All waterkeepers rely on the traditional tools of advocacy—lobbying, litigation, education, public relations, restoration and so on—but use these tools to greatly varying degrees.

In a sense, they are as different as the rivers, bays and coasts they represent. But all are focused on short-term, measurable results. Basically, they will resort to the tool that is most likely to get the quickest results.

In some cases, waterkeepers have been actively involved in restoration projects. Drew Koslow, the South Riverkeeper, and Jay Charland, the Assateague Coastkeeper, have been leading efforts to restore oyster reefs. Kelly has mobilized volunteers to build a “living shoreline” restoration project on the Severn that shows how specially designed marshes can be as effective at controlling shoreline erosion as riprap and bulkheads.

Other waterkeepers have relied more heavily on litigation as a tool. The Potomac Riverkeeper, for example, has participated in a number of successful lawsuits to block air and water pollution. The West/ Rhode Riverkeeper recently succeeded in removing a derelict barge that had been a nuisance on the river for years.

Still other waterkeepers have focused their efforts on local regulations and decisions. All of the water keepers in the Anne Arundel area, for example, have been active in fighting for tougher local storm water regulations. The James Riverkeeper is fighting to remove aging battleships that pose an “environmental time bomb.”

The fact that waterkeepers are driven by local issues separates them somewhat from other advocates for the Bay and its tributaries—they may, for instance, pay greater attention to runoff from local parking lots than regional farm lands. “They are focused on their river, and what they can do to protect their river,” Fitzsimmons said.

Although all waterkeepers have a boat and patrol their rivers and bays, there is no such thing as a normal day. “I wish I had an average day,” said Ed Merrifield, the Potomac Riverkeeper.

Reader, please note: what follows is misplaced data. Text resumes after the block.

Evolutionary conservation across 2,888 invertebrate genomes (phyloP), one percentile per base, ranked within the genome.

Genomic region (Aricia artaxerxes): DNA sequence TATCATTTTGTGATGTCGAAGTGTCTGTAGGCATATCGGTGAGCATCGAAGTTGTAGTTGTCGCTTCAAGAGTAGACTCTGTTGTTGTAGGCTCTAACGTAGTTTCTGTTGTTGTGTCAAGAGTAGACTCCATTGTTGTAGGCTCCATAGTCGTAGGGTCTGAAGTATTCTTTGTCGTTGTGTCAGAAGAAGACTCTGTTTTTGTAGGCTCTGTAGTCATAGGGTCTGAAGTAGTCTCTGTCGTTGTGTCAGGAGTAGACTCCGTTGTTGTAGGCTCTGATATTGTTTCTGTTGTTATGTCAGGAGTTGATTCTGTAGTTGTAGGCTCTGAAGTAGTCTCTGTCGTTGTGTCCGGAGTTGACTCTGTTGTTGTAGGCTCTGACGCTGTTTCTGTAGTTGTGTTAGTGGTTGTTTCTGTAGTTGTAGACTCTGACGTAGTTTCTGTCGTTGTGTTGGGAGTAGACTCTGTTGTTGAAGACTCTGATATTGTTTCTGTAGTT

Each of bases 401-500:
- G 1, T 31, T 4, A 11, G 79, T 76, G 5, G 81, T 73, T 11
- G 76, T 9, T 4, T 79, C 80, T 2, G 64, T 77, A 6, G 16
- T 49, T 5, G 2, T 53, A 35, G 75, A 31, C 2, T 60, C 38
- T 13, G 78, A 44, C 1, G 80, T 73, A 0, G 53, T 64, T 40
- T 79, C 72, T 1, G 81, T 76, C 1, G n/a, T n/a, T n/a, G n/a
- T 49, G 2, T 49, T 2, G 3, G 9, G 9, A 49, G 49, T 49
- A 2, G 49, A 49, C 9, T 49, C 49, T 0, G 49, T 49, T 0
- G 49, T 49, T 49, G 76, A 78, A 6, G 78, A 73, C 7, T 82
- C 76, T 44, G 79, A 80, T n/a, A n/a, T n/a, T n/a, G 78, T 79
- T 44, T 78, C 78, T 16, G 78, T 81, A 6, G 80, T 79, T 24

An average day might include anything from reporting a polluter to collecting evidence of a water quality violation to attending a town meeting.

Tutman, the Patuxent Riverkeeper, keeps a pie chart on his desk in Queen Anne that helps him divide his time among the various tactics he employs to improve water quality on his river. “Every one has a different idea about what it is I should be doing,” Tutman sighed.

On one recent day, he was on his way to Annapolis to testify on behalf of enforceable standards for water quality. On another recent day, he was organizing an annual river cleanup.

Asked why waterkeepers are growing so rapidly in the Bay watershed—there was only one waterkeeper in 2000—observers provide a variety of theories, ranging from frustration with the slow pace of Bay restoration to a growing “river movement” across the nation.

Some say the growth reflects a return to an aggressive environmental style that was more common when rivers burned. The growth of the waterkeepers, speculated Howard Ernst, a professor of political science at the Naval Academy, “has been fueled by public frustration” with mainstream environmental groups.

“The riverkeepers promise to take a more aggressive political course and to focus on specific local issues,” said Ernst, who is an honorary board member of the Chesapeake River Association, which sponsors the Severn Riverkeeper, and is the author of “Chesapeake Bay Blues,” a book about the politics of Bay restoration. “They start from the point that people have a right to clean water and clean air, and focus their energies on asserting that right.”